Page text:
Wonderling said the other two associations were “still welcome as far as we’re concerned. The more we can merge with other associations across Florida the better off we’ll all be.”
Tom Baker, president of the Martin County association, confirmed the four boards had considered merging.
“Those discussions lead nowhere, as there was bad blood amongst some of the group — (that) did not include RAMC, thankfully,” he said.
“If any board came to us with a merger plan, we would owe it to our members to explore the possibilities. Our (board of directors) would then make decisions based upon the best interest of our members.”
Baker said both JTHS and RAPB had expressed some interest in merging with his association, but there was no progress beyond that.
“At some point, the tea leaves would indicate those discussions, and others, will occur,” he said.
In April, the Jupiter association filed a complaint against Regional MLS and the other two shareholder associations, alleging false and deceptive advertising, unfair competition, and interference with business relationships. The suit was ultimately settled.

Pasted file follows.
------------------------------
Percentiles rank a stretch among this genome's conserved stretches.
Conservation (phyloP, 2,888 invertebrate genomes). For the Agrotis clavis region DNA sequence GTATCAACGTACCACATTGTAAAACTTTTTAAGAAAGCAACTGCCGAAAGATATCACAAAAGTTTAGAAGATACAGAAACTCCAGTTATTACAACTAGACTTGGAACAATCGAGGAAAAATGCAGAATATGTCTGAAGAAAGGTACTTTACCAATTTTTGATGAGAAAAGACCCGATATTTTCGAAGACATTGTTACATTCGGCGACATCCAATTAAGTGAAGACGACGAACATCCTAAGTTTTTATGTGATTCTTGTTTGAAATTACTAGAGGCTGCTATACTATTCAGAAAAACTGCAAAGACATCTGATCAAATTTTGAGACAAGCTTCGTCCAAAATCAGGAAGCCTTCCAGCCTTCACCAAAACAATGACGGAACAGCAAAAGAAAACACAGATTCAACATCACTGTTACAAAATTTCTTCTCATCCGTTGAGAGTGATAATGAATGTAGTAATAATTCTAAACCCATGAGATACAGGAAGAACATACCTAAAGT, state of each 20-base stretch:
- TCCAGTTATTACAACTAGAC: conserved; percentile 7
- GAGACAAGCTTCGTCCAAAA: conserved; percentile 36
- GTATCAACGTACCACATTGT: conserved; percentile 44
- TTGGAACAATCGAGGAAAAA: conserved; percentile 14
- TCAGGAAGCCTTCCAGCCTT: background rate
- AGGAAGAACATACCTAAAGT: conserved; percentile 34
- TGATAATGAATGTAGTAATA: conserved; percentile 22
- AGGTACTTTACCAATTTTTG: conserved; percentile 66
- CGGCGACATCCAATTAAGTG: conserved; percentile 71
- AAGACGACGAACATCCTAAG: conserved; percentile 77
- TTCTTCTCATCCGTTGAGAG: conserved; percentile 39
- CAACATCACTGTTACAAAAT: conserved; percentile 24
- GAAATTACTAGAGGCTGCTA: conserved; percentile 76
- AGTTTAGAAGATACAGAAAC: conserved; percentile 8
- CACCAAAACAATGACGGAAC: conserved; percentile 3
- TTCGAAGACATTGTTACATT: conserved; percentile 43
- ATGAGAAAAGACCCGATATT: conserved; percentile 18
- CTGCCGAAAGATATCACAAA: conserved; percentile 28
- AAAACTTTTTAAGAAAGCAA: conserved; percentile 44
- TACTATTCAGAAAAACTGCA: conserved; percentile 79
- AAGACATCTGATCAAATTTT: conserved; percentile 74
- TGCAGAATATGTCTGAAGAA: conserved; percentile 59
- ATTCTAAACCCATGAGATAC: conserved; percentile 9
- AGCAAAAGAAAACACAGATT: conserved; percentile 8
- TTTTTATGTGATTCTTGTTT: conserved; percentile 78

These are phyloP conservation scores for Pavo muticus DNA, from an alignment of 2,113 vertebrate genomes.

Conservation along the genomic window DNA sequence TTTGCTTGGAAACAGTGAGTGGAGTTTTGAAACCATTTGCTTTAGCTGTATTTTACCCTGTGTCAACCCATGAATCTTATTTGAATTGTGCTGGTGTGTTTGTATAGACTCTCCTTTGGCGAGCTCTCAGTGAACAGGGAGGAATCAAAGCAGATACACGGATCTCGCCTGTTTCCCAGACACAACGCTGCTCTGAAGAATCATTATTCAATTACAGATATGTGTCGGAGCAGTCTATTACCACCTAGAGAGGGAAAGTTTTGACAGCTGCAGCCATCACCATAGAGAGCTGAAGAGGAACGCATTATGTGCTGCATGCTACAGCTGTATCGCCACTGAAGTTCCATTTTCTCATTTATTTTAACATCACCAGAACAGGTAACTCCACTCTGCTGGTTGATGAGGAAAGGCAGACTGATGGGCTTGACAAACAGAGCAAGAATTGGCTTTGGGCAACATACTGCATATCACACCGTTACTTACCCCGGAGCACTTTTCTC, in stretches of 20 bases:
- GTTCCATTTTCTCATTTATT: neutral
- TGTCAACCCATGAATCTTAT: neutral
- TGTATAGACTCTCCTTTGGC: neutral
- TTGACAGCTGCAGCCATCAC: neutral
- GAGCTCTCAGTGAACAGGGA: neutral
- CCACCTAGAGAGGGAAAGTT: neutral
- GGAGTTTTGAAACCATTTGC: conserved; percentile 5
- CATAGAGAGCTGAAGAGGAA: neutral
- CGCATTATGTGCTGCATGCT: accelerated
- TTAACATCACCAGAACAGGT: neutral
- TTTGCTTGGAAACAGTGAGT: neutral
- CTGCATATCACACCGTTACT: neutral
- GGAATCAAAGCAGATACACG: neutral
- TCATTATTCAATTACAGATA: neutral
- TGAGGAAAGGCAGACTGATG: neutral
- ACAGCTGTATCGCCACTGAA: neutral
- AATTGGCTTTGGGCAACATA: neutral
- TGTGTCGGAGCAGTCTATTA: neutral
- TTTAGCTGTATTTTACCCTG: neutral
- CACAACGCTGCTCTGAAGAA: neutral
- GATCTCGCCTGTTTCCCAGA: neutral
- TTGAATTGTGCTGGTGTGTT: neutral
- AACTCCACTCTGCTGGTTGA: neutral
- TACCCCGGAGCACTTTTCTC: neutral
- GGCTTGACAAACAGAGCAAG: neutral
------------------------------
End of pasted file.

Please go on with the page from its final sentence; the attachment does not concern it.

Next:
Both the Jupiter association and the Palm Beach association said the lawsuit had nothing to do with the merger, which had been underway before the suit was filed.
Gary Nagle, general counsel for the Jupiter association, said the association had no need to participate in the merger from a business standpoint.
“We wish them all the best. We did not desire to be included in the merger based on the fact that JTHS continues to be a strong and vibrant Realtor association on its own,” he said.
The Jupiter association and the new association will compete for members.
“JTHS is alive and well and doing business as usual and is offering competitive pricing for products that both associations will now offer to members in the Palm Beach -St. Lucie County area,” Nagle said. “So there are choices out there that real estate agents need to investigate for their financial benefit between the two associations.”
Copyright 2013 Inman News